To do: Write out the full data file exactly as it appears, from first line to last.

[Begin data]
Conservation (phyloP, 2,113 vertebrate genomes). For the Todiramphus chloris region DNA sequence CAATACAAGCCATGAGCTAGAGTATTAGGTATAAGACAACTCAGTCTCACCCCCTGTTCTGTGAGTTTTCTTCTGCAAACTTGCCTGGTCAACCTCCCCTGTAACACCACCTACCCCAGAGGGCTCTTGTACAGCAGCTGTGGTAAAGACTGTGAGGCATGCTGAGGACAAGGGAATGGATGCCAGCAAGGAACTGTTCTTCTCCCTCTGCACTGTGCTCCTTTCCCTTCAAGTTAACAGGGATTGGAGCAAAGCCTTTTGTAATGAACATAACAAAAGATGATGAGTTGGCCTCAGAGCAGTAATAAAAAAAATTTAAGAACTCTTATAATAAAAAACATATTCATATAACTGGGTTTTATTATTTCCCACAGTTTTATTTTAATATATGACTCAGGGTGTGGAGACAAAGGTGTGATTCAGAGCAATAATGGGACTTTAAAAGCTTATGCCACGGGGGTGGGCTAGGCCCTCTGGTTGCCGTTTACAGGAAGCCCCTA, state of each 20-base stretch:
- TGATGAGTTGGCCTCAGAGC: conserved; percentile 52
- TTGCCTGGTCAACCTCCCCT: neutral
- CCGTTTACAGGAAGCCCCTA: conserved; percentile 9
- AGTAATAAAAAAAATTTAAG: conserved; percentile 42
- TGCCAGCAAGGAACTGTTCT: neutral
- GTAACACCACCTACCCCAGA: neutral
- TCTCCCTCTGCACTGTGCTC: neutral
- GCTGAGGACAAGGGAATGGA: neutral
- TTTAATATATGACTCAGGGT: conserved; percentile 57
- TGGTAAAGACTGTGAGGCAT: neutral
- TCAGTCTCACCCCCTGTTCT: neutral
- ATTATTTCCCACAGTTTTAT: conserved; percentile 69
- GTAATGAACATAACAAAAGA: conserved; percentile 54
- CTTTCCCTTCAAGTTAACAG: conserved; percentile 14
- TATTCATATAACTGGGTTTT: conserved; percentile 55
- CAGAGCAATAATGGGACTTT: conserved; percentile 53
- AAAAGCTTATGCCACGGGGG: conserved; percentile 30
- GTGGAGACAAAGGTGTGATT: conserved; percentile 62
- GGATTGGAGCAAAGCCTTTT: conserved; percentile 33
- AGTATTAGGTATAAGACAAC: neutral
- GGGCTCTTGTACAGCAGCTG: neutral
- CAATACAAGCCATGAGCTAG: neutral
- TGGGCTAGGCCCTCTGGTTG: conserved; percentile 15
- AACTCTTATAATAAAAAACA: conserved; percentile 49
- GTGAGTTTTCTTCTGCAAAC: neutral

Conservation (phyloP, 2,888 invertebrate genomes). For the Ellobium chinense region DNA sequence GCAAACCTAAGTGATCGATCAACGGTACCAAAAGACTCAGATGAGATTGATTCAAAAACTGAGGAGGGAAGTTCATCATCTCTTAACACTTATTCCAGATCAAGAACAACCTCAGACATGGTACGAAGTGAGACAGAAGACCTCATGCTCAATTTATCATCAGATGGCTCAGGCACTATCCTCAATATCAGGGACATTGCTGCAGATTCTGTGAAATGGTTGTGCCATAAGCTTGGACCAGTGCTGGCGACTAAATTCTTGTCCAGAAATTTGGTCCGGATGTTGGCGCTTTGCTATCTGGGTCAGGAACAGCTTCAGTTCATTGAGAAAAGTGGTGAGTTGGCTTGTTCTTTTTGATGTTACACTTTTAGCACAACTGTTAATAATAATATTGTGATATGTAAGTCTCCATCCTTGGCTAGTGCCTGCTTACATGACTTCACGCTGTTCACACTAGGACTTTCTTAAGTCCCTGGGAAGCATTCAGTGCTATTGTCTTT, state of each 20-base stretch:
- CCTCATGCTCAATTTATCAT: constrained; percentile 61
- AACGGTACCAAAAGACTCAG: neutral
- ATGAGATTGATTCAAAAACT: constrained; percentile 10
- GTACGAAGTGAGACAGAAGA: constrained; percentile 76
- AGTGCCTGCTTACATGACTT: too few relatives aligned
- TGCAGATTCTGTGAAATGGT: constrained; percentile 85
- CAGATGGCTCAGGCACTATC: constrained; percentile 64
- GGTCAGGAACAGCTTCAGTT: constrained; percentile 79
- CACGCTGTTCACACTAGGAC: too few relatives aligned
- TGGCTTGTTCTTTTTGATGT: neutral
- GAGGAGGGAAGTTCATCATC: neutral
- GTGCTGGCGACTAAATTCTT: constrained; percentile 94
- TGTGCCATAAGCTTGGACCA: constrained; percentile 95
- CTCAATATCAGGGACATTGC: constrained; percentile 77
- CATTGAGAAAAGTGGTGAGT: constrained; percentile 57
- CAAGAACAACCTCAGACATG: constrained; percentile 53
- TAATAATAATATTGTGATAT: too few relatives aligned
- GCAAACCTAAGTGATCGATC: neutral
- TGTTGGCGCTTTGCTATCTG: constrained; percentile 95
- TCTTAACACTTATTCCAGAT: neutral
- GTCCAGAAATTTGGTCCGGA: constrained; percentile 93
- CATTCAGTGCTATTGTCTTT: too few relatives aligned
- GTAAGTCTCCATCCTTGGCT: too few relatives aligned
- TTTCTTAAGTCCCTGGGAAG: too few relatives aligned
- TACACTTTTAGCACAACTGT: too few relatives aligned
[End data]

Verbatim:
Conservation (phyloP, 2,113 vertebrate genomes). For the Todiramphus chloris region DNA sequence CAATACAAGCCATGAGCTAGAGTATTAGGTATAAGACAACTCAGTCTCACCCCCTGTTCTGTGAGTTTTCTTCTGCAAACTTGCCTGGTCAACCTCCCCTGTAACACCACCTACCCCAGAGGGCTCTTGTACAGCAGCTGTGGTAAAGACTGTGAGGCATGCTGAGGACAAGGGAATGGATGCCAGCAAGGAACTGTTCTTCTCCCTCTGCACTGTGCTCCTTTCCCTTCAAGTTAACAGGGATTGGAGCAAAGCCTTTTGTAATGAACATAACAAAAGATGATGAGTTGGCCTCAGAGCAGTAATAAAAAAAATTTAAGAACTCTTATAATAAAAAACATATTCATATAACTGGGTTTTATTATTTCCCACAGTTTTATTTTAATATATGACTCAGGGTGTGGAGACAAAGGTGTGATTCAGAGCAATAATGGGACTTTAAAAGCTTATGCCACGGGGGTGGGCTAGGCCCTCTGGTTGCCGTTTACAGGAAGCCCCTA, state of each 20-base stretch:
- TGATGAGTTGGCCTCAGAGC: conserved; percentile 52
- TTGCCTGGTCAACCTCCCCT: neutral
- CCGTTTACAGGAAGCCCCTA: conserved; percentile 9
- AGTAATAAAAAAAATTTAAG: conserved; percentile 42
- TGCCAGCAAGGAACTGTTCT: neutral
- GTAACACCACCTACCCCAGA: neutral
- TCTCCCTCTGCACTGTGCTC: neutral
- GCTGAGGACAAGGGAATGGA: neutral
- TTTAATATATGACTCAGGGT: conserved; percentile 57
- TGGTAAAGACTGTGAGGCAT: neutral
- TCAGTCTCACCCCCTGTTCT: neutral
- ATTATTTCCCACAGTTTTAT: conserved; percentile 69
- GTAATGAACATAACAAAAGA: conserved; percentile 54
- CTTTCCCTTCAAGTTAACAG: conserved; percentile 14
- TATTCATATAACTGGGTTTT: conserved; percentile 55
- CAGAGCAATAATGGGACTTT: conserved; percentile 53
- AAAAGCTTATGCCACGGGGG: conserved; percentile 30
- GTGGAGACAAAGGTGTGATT: conserved; percentile 62
- GGATTGGAGCAAAGCCTTTT: conserved; percentile 33
- AGTATTAGGTATAAGACAAC: neutral
- GGGCTCTTGTACAGCAGCTG: neutral
- CAATACAAGCCATGAGCTAG: neutral
- TGGGCTAGGCCCTCTGGTTG: conserved; percentile 15
- AACTCTTATAATAAAAAACA: conserved; percentile 49
- GTGAGTTTTCTTCTGCAAAC: neutral

Conservation (phyloP, 2,888 invertebrate genomes). For the Ellobium chinense region DNA sequence GCAAACCTAAGTGATCGATCAACGGTACCAAAAGACTCAGATGAGATTGATTCAAAAACTGAGGAGGGAAGTTCATCATCTCTTAACACTTATTCCAGATCAAGAACAACCTCAGACATGGTACGAAGTGAGACAGAAGACCTCATGCTCAATTTATCATCAGATGGCTCAGGCACTATCCTCAATATCAGGGACATTGCTGCAGATTCTGTGAAATGGTTGTGCCATAAGCTTGGACCAGTGCTGGCGACTAAATTCTTGTCCAGAAATTTGGTCCGGATGTTGGCGCTTTGCTATCTGGGTCAGGAACAGCTTCAGTTCATTGAGAAAAGTGGTGAGTTGGCTTGTTCTTTTTGATGTTACACTTTTAGCACAACTGTTAATAATAATATTGTGATATGTAAGTCTCCATCCTTGGCTAGTGCCTGCTTACATGACTTCACGCTGTTCACACTAGGACTTTCTTAAGTCCCTGGGAAGCATTCAGTGCTATTGTCTTT, state of each 20-base stretch:
- CCTCATGCTCAATTTATCAT: constrained; percentile 61
- AACGGTACCAAAAGACTCAG: neutral
- ATGAGATTGATTCAAAAACT: constrained; percentile 10
- GTACGAAGTGAGACAGAAGA: constrained; percentile 76
- AGTGCCTGCTTACATGACTT: too few relatives aligned
- TGCAGATTCTGTGAAATGGT: constrained; percentile 85
- CAGATGGCTCAGGCACTATC: constrained; percentile 64
- GGTCAGGAACAGCTTCAGTT: constrained; percentile 79
- CACGCTGTTCACACTAGGAC: too few relatives aligned
- TGGCTTGTTCTTTTTGATGT: neutral
- GAGGAGGGAAGTTCATCATC: neutral
- GTGCTGGCGACTAAATTCTT: constrained; percentile 94
- TGTGCCATAAGCTTGGACCA: constrained; percentile 95
- CTCAATATCAGGGACATTGC: constrained; percentile 77
- CATTGAGAAAAGTGGTGAGT: constrained; percentile 57
- CAAGAACAACCTCAGACATG: constrained; percentile 53
- TAATAATAATATTGTGATAT: too few relatives aligned
- GCAAACCTAAGTGATCGATC: neutral
- TGTTGGCGCTTTGCTATCTG: constrained; percentile 95
- TCTTAACACTTATTCCAGAT: neutral
- GTCCAGAAATTTGGTCCGGA: constrained; percentile 93
- CATTCAGTGCTATTGTCTTT: too few relatives aligned
- GTAAGTCTCCATCCTTGGCT: too few relatives aligned
- TTTCTTAAGTCCCTGGGAAG: too few relatives aligned
- TACACTTTTAGCACAACTGT: too few relatives aligned